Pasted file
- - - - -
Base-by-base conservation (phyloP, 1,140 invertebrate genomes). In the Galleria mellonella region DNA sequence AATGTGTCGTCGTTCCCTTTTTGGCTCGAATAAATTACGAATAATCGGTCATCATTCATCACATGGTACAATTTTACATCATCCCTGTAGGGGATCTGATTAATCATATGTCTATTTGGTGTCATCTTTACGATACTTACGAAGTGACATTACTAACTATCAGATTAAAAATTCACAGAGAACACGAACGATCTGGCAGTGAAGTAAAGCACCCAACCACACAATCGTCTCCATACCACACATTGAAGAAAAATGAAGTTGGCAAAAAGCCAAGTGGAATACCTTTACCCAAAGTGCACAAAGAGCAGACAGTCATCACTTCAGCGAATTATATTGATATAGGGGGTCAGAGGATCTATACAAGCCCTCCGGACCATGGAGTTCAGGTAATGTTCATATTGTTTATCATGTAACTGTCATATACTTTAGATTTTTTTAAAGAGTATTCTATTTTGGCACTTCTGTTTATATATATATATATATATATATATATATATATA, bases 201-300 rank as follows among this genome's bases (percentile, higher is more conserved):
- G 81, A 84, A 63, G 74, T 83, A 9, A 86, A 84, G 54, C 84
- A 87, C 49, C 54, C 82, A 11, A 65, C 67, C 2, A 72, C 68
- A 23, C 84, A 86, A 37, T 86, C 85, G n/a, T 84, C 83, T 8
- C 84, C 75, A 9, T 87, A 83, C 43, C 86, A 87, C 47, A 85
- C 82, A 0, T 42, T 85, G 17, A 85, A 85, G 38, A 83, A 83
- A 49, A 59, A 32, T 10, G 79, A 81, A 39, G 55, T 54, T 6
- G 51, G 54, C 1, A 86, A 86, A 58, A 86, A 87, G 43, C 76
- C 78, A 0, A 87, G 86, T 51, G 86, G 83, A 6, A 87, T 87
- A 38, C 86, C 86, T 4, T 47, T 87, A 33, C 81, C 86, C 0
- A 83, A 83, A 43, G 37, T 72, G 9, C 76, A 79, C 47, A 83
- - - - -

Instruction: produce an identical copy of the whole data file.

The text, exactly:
Base-by-base conservation (phyloP, 1,140 invertebrate genomes). In the Galleria mellonella region DNA sequence AATGTGTCGTCGTTCCCTTTTTGGCTCGAATAAATTACGAATAATCGGTCATCATTCATCACATGGTACAATTTTACATCATCCCTGTAGGGGATCTGATTAATCATATGTCTATTTGGTGTCATCTTTACGATACTTACGAAGTGACATTACTAACTATCAGATTAAAAATTCACAGAGAACACGAACGATCTGGCAGTGAAGTAAAGCACCCAACCACACAATCGTCTCCATACCACACATTGAAGAAAAATGAAGTTGGCAAAAAGCCAAGTGGAATACCTTTACCCAAAGTGCACAAAGAGCAGACAGTCATCACTTCAGCGAATTATATTGATATAGGGGGTCAGAGGATCTATACAAGCCCTCCGGACCATGGAGTTCAGGTAATGTTCATATTGTTTATCATGTAACTGTCATATACTTTAGATTTTTTTAAAGAGTATTCTATTTTGGCACTTCTGTTTATATATATATATATATATATATATATATATATA, bases 201-300 rank as follows among this genome's bases (percentile, higher is more conserved):
- G 81, A 84, A 63, G 74, T 83, A 9, A 86, A 84, G 54, C 84
- A 87, C 49, C 54, C 82, A 11, A 65, C 67, C 2, A 72, C 68
- A 23, C 84, A 86, A 37, T 86, C 85, G n/a, T 84, C 83, T 8
- C 84, C 75, A 9, T 87, A 83, C 43, C 86, A 87, C 47, A 85
- C 82, A 0, T 42, T 85, G 17, A 85, A 85, G 38, A 83, A 83
- A 49, A 59, A 32, T 10, G 79, A 81, A 39, G 55, T 54, T 6
- G 51, G 54, C 1, A 86, A 86, A 58, A 86, A 87, G 43, C 76
- C 78, A 0, A 87, G 86, T 51, G 86, G 83, A 6, A 87, T 87
- A 38, C 86, C 86, T 4, T 47, T 87, A 33, C 81, C 86, C 0
- A 83, A 83, A 43, G 37, T 72, G 9, C 76, A 79, C 47, A 83